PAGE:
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The Pleasure of Driving in Florida - Orlando / Florida Guide

Florida Guide > Travelling

Yes, Florida has become busier over the years and yes, like everywhere else, the world’s drivers have become a little more impatient, but there is absolutely no question that driving in Florida is one of the highlights of my trips – a real pleasure when compared to driving in the UK.

Many first time holidaymakers from the UK have worries about the driving experience, particularly with the steering wheel being on the left hand side of the car. In reality, however, I find that as soon as I take position in the driving seat my whole mind set automatically thinks opposites. (As my wife tells herself - as the driver you are always in the middle of the road – never alongside the pavement or sidewalks!!)

As you make yourself comfortable and get your luggage and family in the car, it may dawn on you that this vehicle feels very large. But in the US everything is scaled to fit. You may already notice that the parking space you have just collected your car from is larger than anything in the UK and indeed this is the case for every part of your future motoring in Florida. From the moment you move the transmission into ‘D’ – Drive (yes, just about all vehicles are automatic so gear changing requires no thought) everything you come across will be bigger and wider. The highways, streets, parking lots, driveways in villa homes, just about everything will be equally scaled up accordingly. Therefore driving your newly acquired vehicle amongst the many other large vehicles, particularly 4 x 4s and MPVs, will not seem so daunting after all and within hours the car may even begin to feel smaller and comfortable!

For most holidaymakers, myself included, the most difficult drive is probably the one from point of arrival in Florida to the villa home. This probably has more to do with tiredness, the time of day (usually late afternoon) the long flight and the initial customisation. My best advice for this first journey is to ensure you are comfortable, do not rush or be rushed, know how to work lights etc on the car and know where you are going before you leave the car rental area. A refreshingly cold (non-alcoholic) drink before you set off can work wonders!

You soon notice driving around that Florida has no roundabouts. Indeed, most roads are fairly straight, consist between one and six lanes, dependent on the type of road, for example, highway versus interstate. Almost all turns and changes of direction in Florida will be controlled through intersections and slip roads. Signage is generally exceptionally good and every intersection will have its name and number hanging across the street, usually alongside the highly visible traffic signals. Similarly on highways and interstates, signage will often provide slip information for several exits coming up ahead. The most important aspect of your driving ability when navigating entry and exits from highways and Interstates is good lane discipline helped by reading signage and using maps (or better still a satellite navigation system – these can be rented via this website).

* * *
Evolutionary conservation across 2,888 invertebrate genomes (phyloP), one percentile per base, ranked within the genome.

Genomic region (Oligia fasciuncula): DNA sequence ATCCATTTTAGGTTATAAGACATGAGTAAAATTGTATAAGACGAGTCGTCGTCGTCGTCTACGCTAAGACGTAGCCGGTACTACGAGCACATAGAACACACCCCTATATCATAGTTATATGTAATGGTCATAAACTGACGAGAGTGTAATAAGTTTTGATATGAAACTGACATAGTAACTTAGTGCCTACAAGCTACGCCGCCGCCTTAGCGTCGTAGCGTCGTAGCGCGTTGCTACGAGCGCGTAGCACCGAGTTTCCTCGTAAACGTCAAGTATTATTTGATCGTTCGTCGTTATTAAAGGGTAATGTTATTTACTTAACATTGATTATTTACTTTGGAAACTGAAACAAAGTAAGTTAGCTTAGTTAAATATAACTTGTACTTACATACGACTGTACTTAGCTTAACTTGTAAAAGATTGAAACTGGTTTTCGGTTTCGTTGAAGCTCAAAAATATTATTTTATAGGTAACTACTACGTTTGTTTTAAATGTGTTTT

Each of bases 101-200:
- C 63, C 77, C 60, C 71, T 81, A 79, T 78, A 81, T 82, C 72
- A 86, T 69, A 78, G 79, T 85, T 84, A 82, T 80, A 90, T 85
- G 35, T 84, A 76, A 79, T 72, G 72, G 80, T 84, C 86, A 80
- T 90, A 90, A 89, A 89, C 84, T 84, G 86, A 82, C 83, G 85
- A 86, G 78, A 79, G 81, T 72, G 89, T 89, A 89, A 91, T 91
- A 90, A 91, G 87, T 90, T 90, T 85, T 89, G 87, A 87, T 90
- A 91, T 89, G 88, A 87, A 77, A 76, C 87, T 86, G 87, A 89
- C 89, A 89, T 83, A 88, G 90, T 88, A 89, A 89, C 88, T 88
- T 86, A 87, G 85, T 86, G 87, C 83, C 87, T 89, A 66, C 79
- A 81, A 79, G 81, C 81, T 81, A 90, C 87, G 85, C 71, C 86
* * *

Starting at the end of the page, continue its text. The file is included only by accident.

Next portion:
One of the great advantages in Florida (unlike the UK) is that there is no fast lane as such. This means that (within reason) you are able to choose the right lane ahead of making your turn, without the vehicle behind you pressurising you to move over. Do not be surprised by vehicles passing you on both the inside and outside lanes as this is perfectly normal and accepted in most of Florida. (Unless displayed otherwise). Should you find yourself in the wrong lane, with little distance to go to your exist, never be tempted to veer across several lanes unless completely clear or with large gaps – it is much simpler and safer to continue to the next turning and find your way back.
Another delight and something which seems so sensible and obvious, is the ability to take a right hand turn on a red traffic signal at intersections. Priority must always be given to through traffic and pedestrians. Unless specifically prohibited at an intersection this is a general rule that applies across Florida and is so useful to traffic flow. Do make sure however that you bring the vehicle to a partial stop before making this manoeuvre. Roads with stop signs similarly require all vehicles to stop but this form of control is extremely courteous and you will soon notice that most drivers will use ‘a round robin’ approach to letting vehicles continue.

Leaving the best to last, the best feature of all, in my opinion, must be the availability of parking (car parks are known as parking lots in the US). Whether it is a trip to Wal-Mart, local restaurants, or shopping malls, parking is always plentiful and best of all free of charge (when you’ve holidayed in the UK, have you ever totalled up your Pay and Display charges?).

After a week or two driving around Florida with plenty of powerful, air-conditioned comfort and cheap fuel prices (yes its still cheap compared to the UK), the rigours of UK driving comes as a shock to the system on your return.

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Page added on: 4 September 2006
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